Colorado Retail Cannabis Has Generated More Than $15 Million for Schools

According to data released by the Colorado Department of Education, Colorado has already generated more than $15 million in tax revenue solely for public schools since legal recreational cannabis sales began on January 1, 2014. Approximately $15.6 million has been raised for the Building Excellent Schools Today (BEST) grant program, from the voter-approved 15% tax excise on all retail marijuana sales.

The BEST grant program takes funds accumulated from various tax revenues and distributes accordingly to different school districts, charter schools, and boards of cooperative educational services. It will also go towards the construction of new schools, as well as renovation projects.

Since Colorado’s retail marijuana market has already been breaking records for tax revenue (for the month of January alone), 2015 could prove to the world that cannabis revenues are providing incredible opportunities for students through educational funding. What a beautiful success story -- here's hoping it piques other states' interest as to the benefits of legalizing recreational cannabis.

SOURCE: LEAFLY

Barbara Boxer cosponsors medical marijuana bill

U.S. Sen. Barbara Boxer on Tuesday became an early cosponsor of a bipartisan bill to end the federal prohibition on medical marijuana.

Perhaps she was feeling particularly green for St. Patrick’s Day.

Senators Cory Booker, D-N.J.; Rand Paul, R-Kent.; andKirsten Gillibrand, D-N.Y., last week introduced S.683, the Compassionate Access, Research Expansion, and Respect States Act of 2015. The bill would move marijuana from Schedule I of the Controlled Substances Act – a list of drugs not recognized to have any valid medical use – to the less-restrictive Schedule II.

States would be freer to enact and implement medical marijuana laws without federal interference; veterans’ doctors could recommend the drug; research would speed up; and bankers could breathe easier when dealing with the industry if this bill became law.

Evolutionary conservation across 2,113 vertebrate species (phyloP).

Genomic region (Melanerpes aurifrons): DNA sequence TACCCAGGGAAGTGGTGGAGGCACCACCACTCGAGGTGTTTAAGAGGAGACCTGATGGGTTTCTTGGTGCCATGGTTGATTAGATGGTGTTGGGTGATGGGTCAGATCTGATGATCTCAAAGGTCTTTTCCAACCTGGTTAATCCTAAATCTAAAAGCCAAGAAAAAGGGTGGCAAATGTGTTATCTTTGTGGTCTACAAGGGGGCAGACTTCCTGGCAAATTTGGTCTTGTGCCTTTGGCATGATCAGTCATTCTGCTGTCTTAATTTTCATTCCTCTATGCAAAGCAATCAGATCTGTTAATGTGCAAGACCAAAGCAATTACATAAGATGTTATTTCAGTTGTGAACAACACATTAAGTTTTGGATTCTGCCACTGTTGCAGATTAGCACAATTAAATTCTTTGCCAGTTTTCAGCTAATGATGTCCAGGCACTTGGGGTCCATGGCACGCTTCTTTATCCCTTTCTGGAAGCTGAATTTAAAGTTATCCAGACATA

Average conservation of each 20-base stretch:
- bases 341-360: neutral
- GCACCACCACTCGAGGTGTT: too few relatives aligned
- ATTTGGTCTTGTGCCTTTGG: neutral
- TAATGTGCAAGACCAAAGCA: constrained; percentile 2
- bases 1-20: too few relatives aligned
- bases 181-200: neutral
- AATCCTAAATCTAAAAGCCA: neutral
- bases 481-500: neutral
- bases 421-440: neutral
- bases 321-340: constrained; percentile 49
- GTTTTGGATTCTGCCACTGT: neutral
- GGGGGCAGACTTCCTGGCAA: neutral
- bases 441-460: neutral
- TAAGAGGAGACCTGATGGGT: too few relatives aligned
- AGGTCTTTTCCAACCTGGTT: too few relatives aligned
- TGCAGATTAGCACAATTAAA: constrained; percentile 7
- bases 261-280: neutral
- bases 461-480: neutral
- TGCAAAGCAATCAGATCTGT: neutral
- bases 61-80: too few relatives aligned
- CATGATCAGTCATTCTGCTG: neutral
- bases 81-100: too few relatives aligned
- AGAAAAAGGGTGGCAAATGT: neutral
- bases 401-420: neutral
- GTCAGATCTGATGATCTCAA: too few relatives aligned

Some advocates say having Boxer, D-Calif., sign onto the bill is a big deal.

“Sen. Boxer represents the state that led the way on medical marijuana, and it’s about time she took some action to defend the will of California’s voters from federal interference,” said Tom Angell, chairman of Marijuana Majority.

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Why This New Poll Speaks Volumes About Legal Marijuana's Potential

It has been a largely positive but wild ride for marijuana supporters, who last year saw voters double the number of states in which marijuana is

legal for recreational purposes (Oregon and Alaska joining Colorado and Washington). Perhaps the one monkey wrench in an otherwise great year for supporters was the failure of Florida to reach the required votes to legalize medical marijuana. Only 58% of voters supported the necessary change to the state's Constitution, just shy of the required 60%.

The motives behind the legalization movement
The movement to legalize marijuana across the country is primarily based on two key factors.

First, marijuana sales offer a new way for states, and potentially the federal government if the drug were legalized nationwide, to gain revenue through taxation and licensing fees. Instead of passing along tax increases throughout a state to all individuals, only those who purchase marijuana would incur the extra tax. Based on what we're witnessing in current recreation-legal states Washington and Colorado, taxes on the product will generally be quite high, generating reasonable income for a relatively small dollar amount of sales.

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Obama, 2016 Contenders Deal With Changing Attitudes On Marijuana

The divide between Republicans and Democrats on pot politics is narrowing, President Barack Obama said in an interview Monday.

"What I'm encouraged by is you're starting to see not just liberal Democrats but also some very conservative Republicans recognize this doesn't

make sense including sort-of the libertarian wing of the Republican Party," the president said in an interview with Vice News.

During the wide-ranging interview, Obama noted that the American criminal justice system is "so heavily skewed toward cracking down on non-violent drug offenders" and has has had a disproportionate impact on communities of color, as well as taking a huge financial toll on states. But, Obama added, Republicans are beginning to see that cost.

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Bipartisan Medical Marijuana Bill Would End Federal Ban

Yesterday, United States Senators Cory Booker, Kirsten Gillibrand, and Rand Paul presented a new bill that would dramatically shift the federal government’s long-time position on medical marijuana. The law would effectively end the nominal national ban on the drug, opening up avenues for states to pursue medical programs without interference from Washington.

Currently, a lot of ambiguity exists around the federal government’s official ban on medical weed, and how it affects states’ individual medical marijuana programs. Doctors can prescribe the drug in its natural form in 23 states and Washington D.C., but serious legal conflicts make it a thorny issue for medical professionals, as well as banks that deal with pot-related businesses. (Twelve other states have partial laws, or only allow use of certain extracts or synthetic forms of marijuana.) Booker, Gillibrand, and Paul’s proposal, called the Compassionate Access, Research Expansion, and Respect States Act (CARERS), would end these conflicts, allowing those who use or prescribe medical marijuana to do so without worrying about running afoul of federal law.   

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